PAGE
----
October 22 2010 (Chris Moore)
Freddie Mac today released the results of its Primary Mortgage Market Survey® (PMMS®), which found that the 30-year fixed-rate mortgage rate rose slightly for the first time in five weeks. The 15-year fixed-rate mortgage rate also rose slightly while the 5-year ARM and 1-year ARM fell.
- 30-year fixed-rate mortgage (FRM) averaged 4.21 percent with an average 0.8 point for the week ending October 21, 2010, up from last week when it averaged 4.19 percent. Last year at this time, the 30-year FRM averaged 5.00 percent.
- 15-year FRM this week averaged 3.64 percent with an average 0.7 point, up from last week when it averaged 3.62 percent. A year ago at this time, the 15-year FRM averaged 4.43 percent.
- 5-year Treasury-indexed hybrid adjustable-rate mortgage (ARM) averaged 3.45 percent this week, with an average 0.6 point, down from last week when it averaged 3.47 percent. A year ago, the 5-year ARM averaged 4.40 percent. The 5-year ARM has not been lower since Freddie Mac started tracking it in January 2005.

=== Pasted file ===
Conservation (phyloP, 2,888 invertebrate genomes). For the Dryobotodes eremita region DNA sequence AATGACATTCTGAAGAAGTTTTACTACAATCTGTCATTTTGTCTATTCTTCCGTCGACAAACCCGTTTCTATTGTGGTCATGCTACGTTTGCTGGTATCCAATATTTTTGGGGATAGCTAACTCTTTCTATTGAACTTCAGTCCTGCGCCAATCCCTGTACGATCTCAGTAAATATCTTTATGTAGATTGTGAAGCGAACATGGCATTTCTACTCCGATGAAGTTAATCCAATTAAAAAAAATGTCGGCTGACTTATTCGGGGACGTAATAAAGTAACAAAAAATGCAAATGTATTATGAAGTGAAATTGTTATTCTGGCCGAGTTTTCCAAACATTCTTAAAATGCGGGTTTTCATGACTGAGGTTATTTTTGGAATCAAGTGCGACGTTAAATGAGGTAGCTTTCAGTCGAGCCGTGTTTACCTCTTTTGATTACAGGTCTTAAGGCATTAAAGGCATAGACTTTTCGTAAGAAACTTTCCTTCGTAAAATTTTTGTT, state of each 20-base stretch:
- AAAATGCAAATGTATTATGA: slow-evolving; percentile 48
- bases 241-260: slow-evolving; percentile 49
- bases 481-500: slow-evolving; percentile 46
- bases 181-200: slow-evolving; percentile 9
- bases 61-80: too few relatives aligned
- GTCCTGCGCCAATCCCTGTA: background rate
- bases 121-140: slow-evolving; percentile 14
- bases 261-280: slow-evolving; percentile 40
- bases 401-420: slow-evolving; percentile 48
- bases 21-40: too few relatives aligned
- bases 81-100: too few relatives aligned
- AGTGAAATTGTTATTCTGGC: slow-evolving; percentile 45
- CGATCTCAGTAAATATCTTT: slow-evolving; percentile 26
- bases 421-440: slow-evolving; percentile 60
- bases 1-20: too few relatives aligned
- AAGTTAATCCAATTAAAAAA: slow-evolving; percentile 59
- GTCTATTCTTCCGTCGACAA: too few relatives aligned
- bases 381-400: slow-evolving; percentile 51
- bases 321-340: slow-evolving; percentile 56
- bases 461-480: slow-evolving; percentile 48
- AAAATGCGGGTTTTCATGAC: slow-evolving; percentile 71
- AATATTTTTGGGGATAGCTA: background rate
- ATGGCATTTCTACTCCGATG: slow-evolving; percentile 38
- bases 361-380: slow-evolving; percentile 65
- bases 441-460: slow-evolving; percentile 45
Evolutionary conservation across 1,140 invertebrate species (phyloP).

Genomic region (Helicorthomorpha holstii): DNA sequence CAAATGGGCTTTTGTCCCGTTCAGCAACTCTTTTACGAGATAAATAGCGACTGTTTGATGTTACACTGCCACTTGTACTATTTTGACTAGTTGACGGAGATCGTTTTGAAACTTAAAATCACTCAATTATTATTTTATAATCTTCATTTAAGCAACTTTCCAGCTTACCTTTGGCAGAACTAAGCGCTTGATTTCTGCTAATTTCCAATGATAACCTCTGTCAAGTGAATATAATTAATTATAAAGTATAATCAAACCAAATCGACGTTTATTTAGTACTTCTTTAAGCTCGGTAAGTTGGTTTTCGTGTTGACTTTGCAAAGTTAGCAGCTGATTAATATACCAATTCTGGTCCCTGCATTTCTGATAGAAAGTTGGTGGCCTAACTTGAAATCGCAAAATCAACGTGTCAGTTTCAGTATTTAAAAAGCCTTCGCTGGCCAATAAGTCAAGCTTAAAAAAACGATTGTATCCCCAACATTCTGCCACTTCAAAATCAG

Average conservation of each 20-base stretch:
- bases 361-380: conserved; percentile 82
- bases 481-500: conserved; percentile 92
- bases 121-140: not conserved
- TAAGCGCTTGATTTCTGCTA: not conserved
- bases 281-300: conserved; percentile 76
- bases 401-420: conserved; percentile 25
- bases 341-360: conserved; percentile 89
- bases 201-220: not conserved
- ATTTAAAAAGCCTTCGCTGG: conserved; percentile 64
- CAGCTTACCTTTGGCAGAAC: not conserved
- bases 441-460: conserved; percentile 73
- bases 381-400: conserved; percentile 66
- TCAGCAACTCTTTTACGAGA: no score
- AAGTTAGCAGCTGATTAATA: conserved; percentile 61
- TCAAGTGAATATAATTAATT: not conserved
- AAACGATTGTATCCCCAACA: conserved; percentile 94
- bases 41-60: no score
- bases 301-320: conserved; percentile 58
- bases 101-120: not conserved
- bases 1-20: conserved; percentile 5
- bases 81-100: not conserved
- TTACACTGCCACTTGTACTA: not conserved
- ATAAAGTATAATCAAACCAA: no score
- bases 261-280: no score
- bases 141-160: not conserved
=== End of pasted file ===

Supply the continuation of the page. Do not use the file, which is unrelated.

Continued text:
- 1-year Treasury-indexed ARM averaged 3.30 percent this week with an average 0.7 point, down from last week when it averaged 3.43 percent. At this time last year, the 1-year ARM averaged 4.54 percent. The 1-year ARM has not been lower since Freddie Mac started tracking it in January 1984.
Frank Nothaft, vice president and chief economist, Freddie Mac stated this week, “Mixed inflation signals kept fixed mortgage rates at bay this week. The headline producer price index jumped 0.4 percent between August and September, which was quadruple the market consensus, while the consumer price index fell below the market forecast. Rates on the traditional 1-year and 5-year hybrid ARMs eased to all-time record lows.
“Meanwhile, the housing construction market is showing some signs of promise. New construction on one-family homes rose 4.4 percent in September to the strongest pace since May. In addition, homebuilder confidence rose in October to the strongest level since June, according to the NAHB/Wells Fargo Housing Market Index.”